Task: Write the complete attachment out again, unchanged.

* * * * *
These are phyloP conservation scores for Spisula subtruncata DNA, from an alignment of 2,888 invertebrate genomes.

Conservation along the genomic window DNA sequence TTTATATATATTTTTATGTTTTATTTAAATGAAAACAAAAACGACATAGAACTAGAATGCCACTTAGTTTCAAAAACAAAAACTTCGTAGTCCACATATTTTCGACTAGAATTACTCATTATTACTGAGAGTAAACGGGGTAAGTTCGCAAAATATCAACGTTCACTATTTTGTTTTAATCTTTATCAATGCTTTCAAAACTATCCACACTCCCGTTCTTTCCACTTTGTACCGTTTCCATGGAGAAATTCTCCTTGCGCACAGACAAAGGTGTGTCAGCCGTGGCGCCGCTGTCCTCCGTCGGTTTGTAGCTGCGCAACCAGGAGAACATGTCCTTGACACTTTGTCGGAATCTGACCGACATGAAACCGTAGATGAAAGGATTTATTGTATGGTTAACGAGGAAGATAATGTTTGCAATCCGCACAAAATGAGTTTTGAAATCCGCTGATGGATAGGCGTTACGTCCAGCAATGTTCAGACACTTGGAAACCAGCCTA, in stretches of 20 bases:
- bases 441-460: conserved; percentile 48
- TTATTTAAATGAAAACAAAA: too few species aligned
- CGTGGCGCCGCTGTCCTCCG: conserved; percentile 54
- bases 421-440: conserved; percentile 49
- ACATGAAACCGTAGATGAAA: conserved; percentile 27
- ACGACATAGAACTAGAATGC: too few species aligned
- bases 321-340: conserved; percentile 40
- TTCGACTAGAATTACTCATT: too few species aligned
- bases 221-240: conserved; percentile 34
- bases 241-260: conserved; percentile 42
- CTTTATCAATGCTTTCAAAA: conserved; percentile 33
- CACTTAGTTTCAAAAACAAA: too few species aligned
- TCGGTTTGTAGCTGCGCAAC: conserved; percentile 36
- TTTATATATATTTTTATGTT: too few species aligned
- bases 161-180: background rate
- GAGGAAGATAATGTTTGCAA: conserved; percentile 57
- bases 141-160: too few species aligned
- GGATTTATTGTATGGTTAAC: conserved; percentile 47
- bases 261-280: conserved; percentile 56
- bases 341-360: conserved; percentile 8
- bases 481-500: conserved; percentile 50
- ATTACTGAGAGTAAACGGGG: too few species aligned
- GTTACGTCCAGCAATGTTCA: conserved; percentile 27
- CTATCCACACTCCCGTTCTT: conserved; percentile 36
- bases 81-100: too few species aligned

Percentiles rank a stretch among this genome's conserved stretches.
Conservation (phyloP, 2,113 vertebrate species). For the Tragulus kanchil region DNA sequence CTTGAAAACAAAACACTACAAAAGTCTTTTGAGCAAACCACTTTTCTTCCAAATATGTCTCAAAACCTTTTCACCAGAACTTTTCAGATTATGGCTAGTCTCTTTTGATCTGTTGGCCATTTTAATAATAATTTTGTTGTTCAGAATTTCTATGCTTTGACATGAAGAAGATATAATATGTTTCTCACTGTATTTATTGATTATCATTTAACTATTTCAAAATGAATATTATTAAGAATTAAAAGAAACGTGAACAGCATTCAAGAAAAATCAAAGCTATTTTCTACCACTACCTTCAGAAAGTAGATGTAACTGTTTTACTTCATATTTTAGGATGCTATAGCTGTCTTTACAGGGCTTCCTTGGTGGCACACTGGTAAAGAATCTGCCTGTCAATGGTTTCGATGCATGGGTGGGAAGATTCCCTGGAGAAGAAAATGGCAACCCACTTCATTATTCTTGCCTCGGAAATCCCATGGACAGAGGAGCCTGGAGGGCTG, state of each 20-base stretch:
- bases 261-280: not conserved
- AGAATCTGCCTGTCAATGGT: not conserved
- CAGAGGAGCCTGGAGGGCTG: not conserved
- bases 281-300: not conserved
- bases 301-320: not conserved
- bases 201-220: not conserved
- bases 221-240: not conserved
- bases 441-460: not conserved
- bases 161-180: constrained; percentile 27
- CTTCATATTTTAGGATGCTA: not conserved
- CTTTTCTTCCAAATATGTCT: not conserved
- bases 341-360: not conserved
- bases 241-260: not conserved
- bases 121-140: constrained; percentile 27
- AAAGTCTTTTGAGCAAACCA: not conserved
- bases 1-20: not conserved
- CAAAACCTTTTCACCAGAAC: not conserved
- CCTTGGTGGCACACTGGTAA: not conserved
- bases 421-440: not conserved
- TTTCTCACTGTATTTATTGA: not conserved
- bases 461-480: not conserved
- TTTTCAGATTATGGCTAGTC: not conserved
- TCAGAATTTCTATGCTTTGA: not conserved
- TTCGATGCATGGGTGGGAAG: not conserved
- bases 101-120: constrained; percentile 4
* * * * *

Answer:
These are phyloP conservation scores for Spisula subtruncata DNA, from an alignment of 2,888 invertebrate genomes.

Conservation along the genomic window DNA sequence TTTATATATATTTTTATGTTTTATTTAAATGAAAACAAAAACGACATAGAACTAGAATGCCACTTAGTTTCAAAAACAAAAACTTCGTAGTCCACATATTTTCGACTAGAATTACTCATTATTACTGAGAGTAAACGGGGTAAGTTCGCAAAATATCAACGTTCACTATTTTGTTTTAATCTTTATCAATGCTTTCAAAACTATCCACACTCCCGTTCTTTCCACTTTGTACCGTTTCCATGGAGAAATTCTCCTTGCGCACAGACAAAGGTGTGTCAGCCGTGGCGCCGCTGTCCTCCGTCGGTTTGTAGCTGCGCAACCAGGAGAACATGTCCTTGACACTTTGTCGGAATCTGACCGACATGAAACCGTAGATGAAAGGATTTATTGTATGGTTAACGAGGAAGATAATGTTTGCAATCCGCACAAAATGAGTTTTGAAATCCGCTGATGGATAGGCGTTACGTCCAGCAATGTTCAGACACTTGGAAACCAGCCTA, in stretches of 20 bases:
- bases 441-460: conserved; percentile 48
- TTATTTAAATGAAAACAAAA: too few species aligned
- CGTGGCGCCGCTGTCCTCCG: conserved; percentile 54
- bases 421-440: conserved; percentile 49
- ACATGAAACCGTAGATGAAA: conserved; percentile 27
- ACGACATAGAACTAGAATGC: too few species aligned
- bases 321-340: conserved; percentile 40
- TTCGACTAGAATTACTCATT: too few species aligned
- bases 221-240: conserved; percentile 34
- bases 241-260: conserved; percentile 42
- CTTTATCAATGCTTTCAAAA: conserved; percentile 33
- CACTTAGTTTCAAAAACAAA: too few species aligned
- TCGGTTTGTAGCTGCGCAAC: conserved; percentile 36
- TTTATATATATTTTTATGTT: too few species aligned
- bases 161-180: background rate
- GAGGAAGATAATGTTTGCAA: conserved; percentile 57
- bases 141-160: too few species aligned
- GGATTTATTGTATGGTTAAC: conserved; percentile 47
- bases 261-280: conserved; percentile 56
- bases 341-360: conserved; percentile 8
- bases 481-500: conserved; percentile 50
- ATTACTGAGAGTAAACGGGG: too few species aligned
- GTTACGTCCAGCAATGTTCA: conserved; percentile 27
- CTATCCACACTCCCGTTCTT: conserved; percentile 36
- bases 81-100: too few species aligned

Percentiles rank a stretch among this genome's conserved stretches.
Conservation (phyloP, 2,113 vertebrate species). For the Tragulus kanchil region DNA sequence CTTGAAAACAAAACACTACAAAAGTCTTTTGAGCAAACCACTTTTCTTCCAAATATGTCTCAAAACCTTTTCACCAGAACTTTTCAGATTATGGCTAGTCTCTTTTGATCTGTTGGCCATTTTAATAATAATTTTGTTGTTCAGAATTTCTATGCTTTGACATGAAGAAGATATAATATGTTTCTCACTGTATTTATTGATTATCATTTAACTATTTCAAAATGAATATTATTAAGAATTAAAAGAAACGTGAACAGCATTCAAGAAAAATCAAAGCTATTTTCTACCACTACCTTCAGAAAGTAGATGTAACTGTTTTACTTCATATTTTAGGATGCTATAGCTGTCTTTACAGGGCTTCCTTGGTGGCACACTGGTAAAGAATCTGCCTGTCAATGGTTTCGATGCATGGGTGGGAAGATTCCCTGGAGAAGAAAATGGCAACCCACTTCATTATTCTTGCCTCGGAAATCCCATGGACAGAGGAGCCTGGAGGGCTG, state of each 20-base stretch:
- bases 261-280: not conserved
- AGAATCTGCCTGTCAATGGT: not conserved
- CAGAGGAGCCTGGAGGGCTG: not conserved
- bases 281-300: not conserved
- bases 301-320: not conserved
- bases 201-220: not conserved
- bases 221-240: not conserved
- bases 441-460: not conserved
- bases 161-180: constrained; percentile 27
- CTTCATATTTTAGGATGCTA: not conserved
- CTTTTCTTCCAAATATGTCT: not conserved
- bases 341-360: not conserved
- bases 241-260: not conserved
- bases 121-140: constrained; percentile 27
- AAAGTCTTTTGAGCAAACCA: not conserved
- bases 1-20: not conserved
- CAAAACCTTTTCACCAGAAC: not conserved
- CCTTGGTGGCACACTGGTAA: not conserved
- bases 421-440: not conserved
- TTTCTCACTGTATTTATTGA: not conserved
- bases 461-480: not conserved
- TTTTCAGATTATGGCTAGTC: not conserved
- TCAGAATTTCTATGCTTTGA: not conserved
- TTCGATGCATGGGTGGGAAG: not conserved
- bases 101-120: constrained; percentile 4